Painful bruising syndrome

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Painful bruising syndrome
Classification and external resources
DiseasesDB 31475

Painful bruising syndrome (also known as "Autoerythrocyte sensitization," "Gardner–Diamond syndrome," and "Psychogenic purpura") is an idiopathic trauma-induced condition seen in young to middle-aged women who sometimes manifest personality disorders.[1]:829 It is characterized by a distinctive localized purpuric reaction occurring primarily on the legs, face and trunk, with recurring painful ecchymoses variably accompanied by syncope, nausea, vomiting, gastrointestinal and intracranial bleeding.[2]

Patients with autoerythrocyte sensitization can suffer frequent painful bruising around joints and muscles. Because of the rarity of the disorder, there are few methods of support in place for patients. Many patients are labelled with the stigma of having a psychological condition without this having a specifically proven link. There have been cases of painful bruising syndrome reported where there are no additional psychological disorders.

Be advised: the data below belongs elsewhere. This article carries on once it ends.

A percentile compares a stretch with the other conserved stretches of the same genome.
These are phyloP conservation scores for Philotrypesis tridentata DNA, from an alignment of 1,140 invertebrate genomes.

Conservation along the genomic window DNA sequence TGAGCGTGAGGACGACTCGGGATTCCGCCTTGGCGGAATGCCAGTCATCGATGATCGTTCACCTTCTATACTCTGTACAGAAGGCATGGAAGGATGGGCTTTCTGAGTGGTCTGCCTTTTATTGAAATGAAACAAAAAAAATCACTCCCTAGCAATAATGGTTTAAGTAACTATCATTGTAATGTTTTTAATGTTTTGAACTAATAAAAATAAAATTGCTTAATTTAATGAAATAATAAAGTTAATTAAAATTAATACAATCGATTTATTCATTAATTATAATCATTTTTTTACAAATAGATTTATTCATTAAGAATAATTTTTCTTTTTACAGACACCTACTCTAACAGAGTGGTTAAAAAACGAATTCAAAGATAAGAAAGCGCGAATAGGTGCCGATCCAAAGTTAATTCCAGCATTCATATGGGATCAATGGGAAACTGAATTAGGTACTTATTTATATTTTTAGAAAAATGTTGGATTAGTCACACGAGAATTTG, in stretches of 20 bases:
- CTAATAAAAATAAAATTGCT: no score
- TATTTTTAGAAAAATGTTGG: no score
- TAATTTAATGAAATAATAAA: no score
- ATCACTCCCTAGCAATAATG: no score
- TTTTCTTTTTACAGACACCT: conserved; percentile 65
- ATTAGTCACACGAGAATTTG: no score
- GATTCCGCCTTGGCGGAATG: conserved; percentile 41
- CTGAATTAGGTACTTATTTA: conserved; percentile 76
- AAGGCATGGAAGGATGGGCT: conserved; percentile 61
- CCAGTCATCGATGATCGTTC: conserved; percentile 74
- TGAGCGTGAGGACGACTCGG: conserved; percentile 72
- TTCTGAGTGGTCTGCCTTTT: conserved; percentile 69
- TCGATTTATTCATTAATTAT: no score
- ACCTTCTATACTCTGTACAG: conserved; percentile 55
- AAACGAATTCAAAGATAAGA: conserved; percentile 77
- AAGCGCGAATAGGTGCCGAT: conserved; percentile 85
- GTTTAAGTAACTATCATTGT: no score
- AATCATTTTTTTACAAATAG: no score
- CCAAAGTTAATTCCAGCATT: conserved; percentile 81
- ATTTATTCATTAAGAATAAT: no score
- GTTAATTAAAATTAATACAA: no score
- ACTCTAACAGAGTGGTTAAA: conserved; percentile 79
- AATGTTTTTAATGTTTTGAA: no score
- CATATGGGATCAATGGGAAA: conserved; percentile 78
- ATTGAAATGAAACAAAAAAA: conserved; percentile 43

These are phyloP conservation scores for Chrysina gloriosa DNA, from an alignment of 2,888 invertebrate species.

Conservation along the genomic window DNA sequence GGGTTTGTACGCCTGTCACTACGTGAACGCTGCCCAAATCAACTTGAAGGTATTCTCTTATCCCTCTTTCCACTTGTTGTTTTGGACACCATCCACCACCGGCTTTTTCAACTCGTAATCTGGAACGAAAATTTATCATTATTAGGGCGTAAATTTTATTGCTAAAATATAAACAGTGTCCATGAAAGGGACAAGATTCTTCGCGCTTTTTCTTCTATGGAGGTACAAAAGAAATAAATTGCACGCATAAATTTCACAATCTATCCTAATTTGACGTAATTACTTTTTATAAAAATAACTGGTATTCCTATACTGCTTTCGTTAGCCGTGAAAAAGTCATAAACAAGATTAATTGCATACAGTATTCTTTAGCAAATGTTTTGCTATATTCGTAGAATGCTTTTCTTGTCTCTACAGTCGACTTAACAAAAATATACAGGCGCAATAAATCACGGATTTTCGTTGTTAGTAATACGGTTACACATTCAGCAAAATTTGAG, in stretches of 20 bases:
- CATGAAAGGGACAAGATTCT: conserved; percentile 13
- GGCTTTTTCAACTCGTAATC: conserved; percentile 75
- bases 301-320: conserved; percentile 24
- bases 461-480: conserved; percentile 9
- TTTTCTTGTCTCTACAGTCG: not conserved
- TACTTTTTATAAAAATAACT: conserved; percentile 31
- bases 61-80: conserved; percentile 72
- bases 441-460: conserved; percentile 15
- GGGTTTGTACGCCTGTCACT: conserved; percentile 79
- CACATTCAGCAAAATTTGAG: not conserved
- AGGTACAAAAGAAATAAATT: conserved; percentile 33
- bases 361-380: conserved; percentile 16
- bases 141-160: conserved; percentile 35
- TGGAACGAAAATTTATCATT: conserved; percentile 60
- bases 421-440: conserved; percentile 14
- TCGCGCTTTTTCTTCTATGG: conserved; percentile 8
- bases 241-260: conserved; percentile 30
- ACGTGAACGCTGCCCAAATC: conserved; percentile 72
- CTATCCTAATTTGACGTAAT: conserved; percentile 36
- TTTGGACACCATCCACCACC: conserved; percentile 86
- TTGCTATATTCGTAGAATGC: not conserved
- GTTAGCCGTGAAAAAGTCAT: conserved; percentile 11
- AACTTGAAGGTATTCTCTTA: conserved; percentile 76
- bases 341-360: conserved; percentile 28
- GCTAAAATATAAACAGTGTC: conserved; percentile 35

It was characterized in 1955 by Frank Gardner and Louis Diamond.[3][4]

See also[edit]

References[edit]

  1. ^ James, William D.; Berger, Timothy G.; et al. (2006). Andrews' Diseases of the Skin: clinical Dermatology. Saunders Elsevier. ISBN 0-7216-2921-0. 
  2. ^ Rapini, Ronald P.; Bolognia, Jean L.; Jorizzo, Joseph L. (2007). Dermatology: 2-Volume Set. St. Louis: Mosby. ISBN 1-4160-2999-0. 
  3. ^ synd/3229 at Who Named It?
  4. ^ GARDNER FH, DIAMOND LK (July 1955). "Autoerythrocyte sensitization; a form of purpura producing painful bruising following autosensitization to red blood cells in certain women". Blood 10 (7): 675–90. PMID 14389381.